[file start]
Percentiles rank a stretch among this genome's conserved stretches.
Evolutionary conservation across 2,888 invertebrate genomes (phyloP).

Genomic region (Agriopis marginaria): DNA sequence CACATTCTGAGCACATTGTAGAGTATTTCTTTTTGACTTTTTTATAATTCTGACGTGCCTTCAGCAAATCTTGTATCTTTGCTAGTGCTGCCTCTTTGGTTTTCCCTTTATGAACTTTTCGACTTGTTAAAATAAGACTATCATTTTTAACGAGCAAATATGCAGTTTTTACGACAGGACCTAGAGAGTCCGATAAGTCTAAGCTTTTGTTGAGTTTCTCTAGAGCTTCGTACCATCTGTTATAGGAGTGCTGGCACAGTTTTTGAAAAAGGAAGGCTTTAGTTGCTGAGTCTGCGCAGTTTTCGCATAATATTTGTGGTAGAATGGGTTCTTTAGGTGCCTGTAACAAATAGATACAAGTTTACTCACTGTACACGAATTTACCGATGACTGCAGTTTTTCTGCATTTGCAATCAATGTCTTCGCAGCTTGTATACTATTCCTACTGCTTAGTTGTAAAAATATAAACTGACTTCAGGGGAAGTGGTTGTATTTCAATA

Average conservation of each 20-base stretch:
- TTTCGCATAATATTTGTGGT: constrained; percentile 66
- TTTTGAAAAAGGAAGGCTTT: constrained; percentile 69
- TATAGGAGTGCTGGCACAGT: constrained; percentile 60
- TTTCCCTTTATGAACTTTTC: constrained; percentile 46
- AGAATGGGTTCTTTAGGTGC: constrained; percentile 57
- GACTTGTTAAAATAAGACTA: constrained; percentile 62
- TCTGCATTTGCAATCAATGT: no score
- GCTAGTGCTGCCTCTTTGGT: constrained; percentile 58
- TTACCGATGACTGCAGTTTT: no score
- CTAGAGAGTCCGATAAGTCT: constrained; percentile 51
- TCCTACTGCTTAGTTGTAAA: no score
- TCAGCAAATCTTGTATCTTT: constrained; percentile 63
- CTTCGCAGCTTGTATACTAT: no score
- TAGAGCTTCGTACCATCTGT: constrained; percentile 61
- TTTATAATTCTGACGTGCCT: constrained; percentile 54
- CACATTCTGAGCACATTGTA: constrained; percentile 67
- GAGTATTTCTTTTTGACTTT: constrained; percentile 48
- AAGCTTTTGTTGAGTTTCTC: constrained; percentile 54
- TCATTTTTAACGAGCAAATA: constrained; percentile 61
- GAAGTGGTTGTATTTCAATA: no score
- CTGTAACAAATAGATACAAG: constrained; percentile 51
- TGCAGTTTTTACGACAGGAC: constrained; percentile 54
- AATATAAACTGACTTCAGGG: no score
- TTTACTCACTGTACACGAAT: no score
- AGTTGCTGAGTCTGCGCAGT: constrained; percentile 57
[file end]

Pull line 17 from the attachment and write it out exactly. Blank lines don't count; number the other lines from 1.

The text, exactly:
- CTTCGCAGCTTGTATACTAT: no score